Eanes ISD

High School (Grades 9-12)

Social Emotional Learning (SEL)

Featured Tip

SEL Focus: Help teens build strong positive relationships

As we begin the 2018-2019 school year, students are getting to know new teachers and new classmates. As parents and educators, our wish is for our teens to build strong positive relationships with the adults and peers they encounter. Social and emotional learning (SEL) helps students learn skills that will be used in school and life. As a district, EISD has chosen to highlight relationship skills as our SEL focus for the first nine weeks.

Having a friend and feeling included is important and only becomes more important as teens move through adolescence. We all have the basic need to feel like we belong and/or are part of the group. As school leaders, we try to build classrooms that support students in feeling like they are part of the classroom community. A positive classroom community fosters the connection and collaboration that improves both a feeling of self-worth and academic achievement.

Parents can support their adolescent in building positive relationships by working collaboratively with other parents. It is normal for teens to want more privacy in relationships with their friends; however, it is still important for parents to know the parents of their teen's friends. Teens often compare themselves to their friends and may feel they are being treated unfairly. Connecting with parents of your teen's friends helps hold teens accountable for their behavior while also giving parents a collaborative partner "to create common expectations" ("What Parents Can Do To Support Friendships" by Kenneth R. Ginsburg, MS, MS Ed, and Sara B. Kinsman, MD, PhD.)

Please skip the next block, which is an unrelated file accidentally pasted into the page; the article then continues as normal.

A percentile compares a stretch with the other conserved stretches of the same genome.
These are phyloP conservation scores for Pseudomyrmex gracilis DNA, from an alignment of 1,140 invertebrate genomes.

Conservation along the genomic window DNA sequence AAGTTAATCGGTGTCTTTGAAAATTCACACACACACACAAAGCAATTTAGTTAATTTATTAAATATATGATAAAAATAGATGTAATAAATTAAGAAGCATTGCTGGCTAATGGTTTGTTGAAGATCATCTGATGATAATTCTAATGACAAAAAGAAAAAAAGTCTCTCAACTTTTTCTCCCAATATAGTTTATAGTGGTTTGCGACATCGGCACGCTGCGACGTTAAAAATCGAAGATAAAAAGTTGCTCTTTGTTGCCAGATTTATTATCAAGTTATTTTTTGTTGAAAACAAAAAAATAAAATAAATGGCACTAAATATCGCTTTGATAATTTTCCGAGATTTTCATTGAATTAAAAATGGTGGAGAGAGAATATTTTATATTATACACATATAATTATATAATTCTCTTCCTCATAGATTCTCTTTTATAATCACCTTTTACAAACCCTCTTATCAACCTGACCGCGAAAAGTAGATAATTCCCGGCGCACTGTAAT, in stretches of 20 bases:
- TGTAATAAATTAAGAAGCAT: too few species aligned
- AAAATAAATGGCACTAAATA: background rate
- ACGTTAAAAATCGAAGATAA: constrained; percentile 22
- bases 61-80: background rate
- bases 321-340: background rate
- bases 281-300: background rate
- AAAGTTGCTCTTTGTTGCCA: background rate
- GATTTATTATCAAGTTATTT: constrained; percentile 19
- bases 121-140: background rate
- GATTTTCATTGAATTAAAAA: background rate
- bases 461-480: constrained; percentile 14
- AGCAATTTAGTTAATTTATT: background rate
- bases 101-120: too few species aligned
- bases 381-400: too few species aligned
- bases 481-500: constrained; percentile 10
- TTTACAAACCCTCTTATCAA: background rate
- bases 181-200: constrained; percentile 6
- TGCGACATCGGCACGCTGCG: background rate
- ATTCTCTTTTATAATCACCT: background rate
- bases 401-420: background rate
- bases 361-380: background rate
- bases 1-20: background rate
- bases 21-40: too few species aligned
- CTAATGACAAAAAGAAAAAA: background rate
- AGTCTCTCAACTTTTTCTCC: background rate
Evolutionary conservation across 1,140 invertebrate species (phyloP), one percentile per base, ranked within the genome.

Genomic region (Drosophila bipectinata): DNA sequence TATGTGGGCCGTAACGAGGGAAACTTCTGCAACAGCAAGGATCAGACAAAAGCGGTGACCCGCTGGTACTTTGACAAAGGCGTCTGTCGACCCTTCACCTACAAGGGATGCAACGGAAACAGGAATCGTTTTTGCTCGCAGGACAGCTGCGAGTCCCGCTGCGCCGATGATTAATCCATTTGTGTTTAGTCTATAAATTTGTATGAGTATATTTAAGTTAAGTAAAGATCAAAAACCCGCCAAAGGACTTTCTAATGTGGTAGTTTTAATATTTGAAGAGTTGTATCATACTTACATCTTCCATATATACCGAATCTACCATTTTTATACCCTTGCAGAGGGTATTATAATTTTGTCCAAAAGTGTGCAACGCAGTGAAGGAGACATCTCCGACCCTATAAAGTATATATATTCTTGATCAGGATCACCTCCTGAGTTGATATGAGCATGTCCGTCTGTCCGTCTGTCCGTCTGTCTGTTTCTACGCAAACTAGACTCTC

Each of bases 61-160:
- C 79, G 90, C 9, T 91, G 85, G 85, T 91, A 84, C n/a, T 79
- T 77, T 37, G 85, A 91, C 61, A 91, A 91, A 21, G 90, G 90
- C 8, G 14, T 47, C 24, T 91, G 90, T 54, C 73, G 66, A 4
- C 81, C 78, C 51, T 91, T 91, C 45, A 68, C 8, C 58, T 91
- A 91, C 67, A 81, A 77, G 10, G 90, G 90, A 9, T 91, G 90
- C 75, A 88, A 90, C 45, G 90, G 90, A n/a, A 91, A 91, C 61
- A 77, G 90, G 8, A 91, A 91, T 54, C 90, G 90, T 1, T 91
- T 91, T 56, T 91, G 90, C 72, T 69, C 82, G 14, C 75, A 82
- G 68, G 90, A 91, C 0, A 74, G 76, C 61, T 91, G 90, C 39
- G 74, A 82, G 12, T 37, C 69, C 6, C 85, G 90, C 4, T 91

Past Tips

One way to support your teen in growing into a successful adult is to teach responsible decision making.

Empathy is being able to understand and value someone else’s perspective and having compassion for others even when they are different from ourselves.

Social Emotional Learning (SEL) focus highlights self-awareness and self-management. Part of being self-aware is knowing one’s own interests, values, and skills. Building autonomy, competence, and connection with our kids develops self-reliant, competent and resilient adults.

Practicing these skills with your teen can help them better-understand the intricacies of social interactions and relationships

In order to help your Chap practice better self-regulation skills and become more self-aware, "discuss ways to prioritize and sequence" electronic communication.

"The clearest message that we get from this 75-year study is this: Good relationships keep us happier and healthier."

Children learn self-management skills and resiliency by having the opportunity to think for themselves.

Social Emotional Learning Competencies
Social Emotional LEarning Competencies